I try not to rock the boat much. That sounds strange since I’m loud and I like to laugh a lot. But the thing is, when something happens to me, really happens and gets me to my core…I try to bury it. I will talk about whatever it was to certain people, but most of it I bury. Deep.
I’ve had a couple of #metoo moments. I think most every woman does. I’m not gorgeous and I wasn’t the kind of girl to bring attention to myself.
When I was in high school, there was a guy I liked. He never paid me much attention because well, I wasn’t cool. I wasn’t the girl everyone wanted to know. I knew most everyone, but they didn’t pay me any mind. But I was smart. Not Mayim Bialik smart, but I was in the AP classes. One day, this guy–who paid me almost no attention other than to deface my yearbook as he labeled girls in our grade with derogatory terms–asked me for help in math. Me, being naive and happy to help, decided to go to his house. I had no idea his parents weren’t home. We were freshmen in high school. Nothing bad would come of it. Right? Except something bad happened. We worked on two math problems, then he told me to come with him to the living room. I did. He kissed me. I was shocked he did. I wasn’t cool, popular or even pretty. I hadn’t come into my own. But I was a body. He kept kissing me and eventually stuck his hands down my shorts. It felt wrong, but I didn’t say anything. I kept my mouth shut, but once I got a chance to go, I did. I got on my bike and rode the hell out of there. I ended up taking a shower and wishing it had never happened. I didn’t say anything to anyone. I stayed away from him at school and tried to not be seen. I was ashamed. Still am, to be honest. I hadn’t wanted anyone to know I didn’t stop him. I should’ve.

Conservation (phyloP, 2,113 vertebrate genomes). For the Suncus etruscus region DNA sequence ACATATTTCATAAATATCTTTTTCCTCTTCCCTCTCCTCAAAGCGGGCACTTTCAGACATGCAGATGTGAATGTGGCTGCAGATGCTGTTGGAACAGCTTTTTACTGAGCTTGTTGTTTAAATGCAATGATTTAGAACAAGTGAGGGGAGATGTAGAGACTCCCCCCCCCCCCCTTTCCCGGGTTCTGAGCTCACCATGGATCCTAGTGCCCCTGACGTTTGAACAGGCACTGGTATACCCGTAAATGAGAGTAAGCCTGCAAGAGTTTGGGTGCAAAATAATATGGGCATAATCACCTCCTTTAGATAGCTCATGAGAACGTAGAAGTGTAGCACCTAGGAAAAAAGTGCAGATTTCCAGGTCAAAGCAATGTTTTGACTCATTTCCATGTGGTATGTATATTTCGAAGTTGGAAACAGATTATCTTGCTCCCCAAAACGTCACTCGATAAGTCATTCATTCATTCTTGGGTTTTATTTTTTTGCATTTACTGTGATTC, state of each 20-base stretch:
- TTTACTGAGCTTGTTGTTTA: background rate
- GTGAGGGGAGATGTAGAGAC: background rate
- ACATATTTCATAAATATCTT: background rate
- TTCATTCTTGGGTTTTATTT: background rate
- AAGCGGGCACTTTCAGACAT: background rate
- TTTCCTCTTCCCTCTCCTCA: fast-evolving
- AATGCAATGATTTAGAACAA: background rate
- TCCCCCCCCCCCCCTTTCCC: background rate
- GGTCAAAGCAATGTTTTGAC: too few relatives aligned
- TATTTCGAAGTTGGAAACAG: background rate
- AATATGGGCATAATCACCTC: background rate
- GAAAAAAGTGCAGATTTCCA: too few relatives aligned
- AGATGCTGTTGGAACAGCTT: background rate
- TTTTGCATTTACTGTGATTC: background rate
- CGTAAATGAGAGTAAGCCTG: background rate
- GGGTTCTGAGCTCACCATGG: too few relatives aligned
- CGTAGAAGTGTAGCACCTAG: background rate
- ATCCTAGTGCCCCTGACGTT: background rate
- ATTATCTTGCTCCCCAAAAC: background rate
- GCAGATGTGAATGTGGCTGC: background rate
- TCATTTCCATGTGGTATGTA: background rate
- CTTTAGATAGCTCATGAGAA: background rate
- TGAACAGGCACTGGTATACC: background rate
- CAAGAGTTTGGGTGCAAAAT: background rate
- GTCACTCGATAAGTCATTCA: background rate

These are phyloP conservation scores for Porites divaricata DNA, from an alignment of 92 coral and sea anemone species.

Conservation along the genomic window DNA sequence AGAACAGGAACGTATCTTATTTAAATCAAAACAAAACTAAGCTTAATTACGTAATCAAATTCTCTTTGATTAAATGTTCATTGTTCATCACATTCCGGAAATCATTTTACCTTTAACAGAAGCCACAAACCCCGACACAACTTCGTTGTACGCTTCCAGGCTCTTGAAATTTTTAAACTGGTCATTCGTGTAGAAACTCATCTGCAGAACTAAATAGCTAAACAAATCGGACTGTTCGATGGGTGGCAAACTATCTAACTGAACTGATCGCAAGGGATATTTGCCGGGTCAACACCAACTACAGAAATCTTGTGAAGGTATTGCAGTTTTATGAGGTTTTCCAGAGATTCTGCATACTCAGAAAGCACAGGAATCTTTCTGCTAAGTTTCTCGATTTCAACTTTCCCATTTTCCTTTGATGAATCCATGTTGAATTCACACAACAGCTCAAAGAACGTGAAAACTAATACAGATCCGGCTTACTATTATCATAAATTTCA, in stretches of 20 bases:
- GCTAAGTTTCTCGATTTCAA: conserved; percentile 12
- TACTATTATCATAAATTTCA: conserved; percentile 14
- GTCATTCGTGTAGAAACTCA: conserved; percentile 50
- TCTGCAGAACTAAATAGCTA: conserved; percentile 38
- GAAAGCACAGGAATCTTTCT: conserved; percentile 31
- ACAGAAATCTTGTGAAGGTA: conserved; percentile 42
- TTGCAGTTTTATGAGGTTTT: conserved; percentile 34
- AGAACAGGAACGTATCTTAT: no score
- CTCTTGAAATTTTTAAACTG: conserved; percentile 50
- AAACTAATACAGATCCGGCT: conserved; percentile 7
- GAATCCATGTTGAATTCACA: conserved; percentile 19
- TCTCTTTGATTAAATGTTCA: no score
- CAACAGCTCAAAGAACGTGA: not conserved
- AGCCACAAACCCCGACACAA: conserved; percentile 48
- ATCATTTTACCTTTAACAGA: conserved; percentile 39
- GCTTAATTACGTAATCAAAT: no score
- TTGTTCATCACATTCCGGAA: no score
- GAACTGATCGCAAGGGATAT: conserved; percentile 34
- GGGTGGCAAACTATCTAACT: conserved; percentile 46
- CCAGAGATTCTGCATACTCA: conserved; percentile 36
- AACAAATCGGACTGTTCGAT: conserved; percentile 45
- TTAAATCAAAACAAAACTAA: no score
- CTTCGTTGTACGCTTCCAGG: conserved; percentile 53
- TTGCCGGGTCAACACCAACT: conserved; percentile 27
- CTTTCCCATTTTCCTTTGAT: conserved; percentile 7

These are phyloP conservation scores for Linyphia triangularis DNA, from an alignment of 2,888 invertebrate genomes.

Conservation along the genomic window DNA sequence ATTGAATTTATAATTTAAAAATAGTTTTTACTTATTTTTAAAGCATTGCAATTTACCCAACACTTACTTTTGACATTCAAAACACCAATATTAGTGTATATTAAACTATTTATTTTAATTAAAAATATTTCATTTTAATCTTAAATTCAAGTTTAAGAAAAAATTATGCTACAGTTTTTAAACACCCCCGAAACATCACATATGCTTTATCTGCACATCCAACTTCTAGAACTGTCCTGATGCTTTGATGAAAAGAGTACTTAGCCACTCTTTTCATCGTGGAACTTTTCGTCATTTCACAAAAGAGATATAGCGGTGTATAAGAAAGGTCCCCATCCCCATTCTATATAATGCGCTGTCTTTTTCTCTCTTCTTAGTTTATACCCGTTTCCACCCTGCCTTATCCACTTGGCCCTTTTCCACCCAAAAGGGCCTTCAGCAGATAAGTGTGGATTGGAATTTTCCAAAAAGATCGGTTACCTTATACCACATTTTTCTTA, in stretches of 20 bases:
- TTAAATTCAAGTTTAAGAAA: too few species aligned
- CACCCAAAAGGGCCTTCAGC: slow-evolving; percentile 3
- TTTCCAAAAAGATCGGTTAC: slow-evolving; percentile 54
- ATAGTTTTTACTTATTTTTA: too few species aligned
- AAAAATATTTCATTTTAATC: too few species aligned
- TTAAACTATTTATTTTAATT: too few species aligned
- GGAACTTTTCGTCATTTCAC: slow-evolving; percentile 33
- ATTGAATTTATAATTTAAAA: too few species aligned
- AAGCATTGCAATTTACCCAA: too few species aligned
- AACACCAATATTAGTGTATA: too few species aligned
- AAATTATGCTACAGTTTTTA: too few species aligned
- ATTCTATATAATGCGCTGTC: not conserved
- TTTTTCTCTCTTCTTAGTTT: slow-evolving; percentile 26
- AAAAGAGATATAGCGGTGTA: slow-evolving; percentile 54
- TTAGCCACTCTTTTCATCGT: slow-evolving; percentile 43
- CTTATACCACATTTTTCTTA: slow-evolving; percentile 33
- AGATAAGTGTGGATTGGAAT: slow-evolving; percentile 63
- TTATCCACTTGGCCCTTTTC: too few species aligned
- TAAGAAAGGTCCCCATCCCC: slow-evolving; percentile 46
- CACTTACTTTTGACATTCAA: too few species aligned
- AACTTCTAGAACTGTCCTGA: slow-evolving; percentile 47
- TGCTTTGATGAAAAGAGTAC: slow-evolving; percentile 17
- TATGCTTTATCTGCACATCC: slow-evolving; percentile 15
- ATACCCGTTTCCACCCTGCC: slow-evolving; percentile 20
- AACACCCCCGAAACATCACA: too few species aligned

Needless to say, I didn’t let myself be alone with anyone male for a long time. I went to college and sorted my life out. The shame I felt and still feel is real. I hope by telling my story it helps someone else feel a little less shame. I still struggle with it. I still think about that day and how I felt. I still wonder why I didn’t stop him. My only answer is that it was 1995 and talking about this kind of thing wasn’t popular. You didn’t do talk or make waves–at least you didn’t where I came from.
I can talk about it now. I wish I hadn’t gone through that incident, but I did. It made me stronger and more cautious. Made me look at people through a different filter.
It’s probably why I decided to follow my heart and write romance. I wanted to give the characters a happy ending–one without the memories I have. I’d like to think I’ve healed a little and grown. After all, I’ve got hope.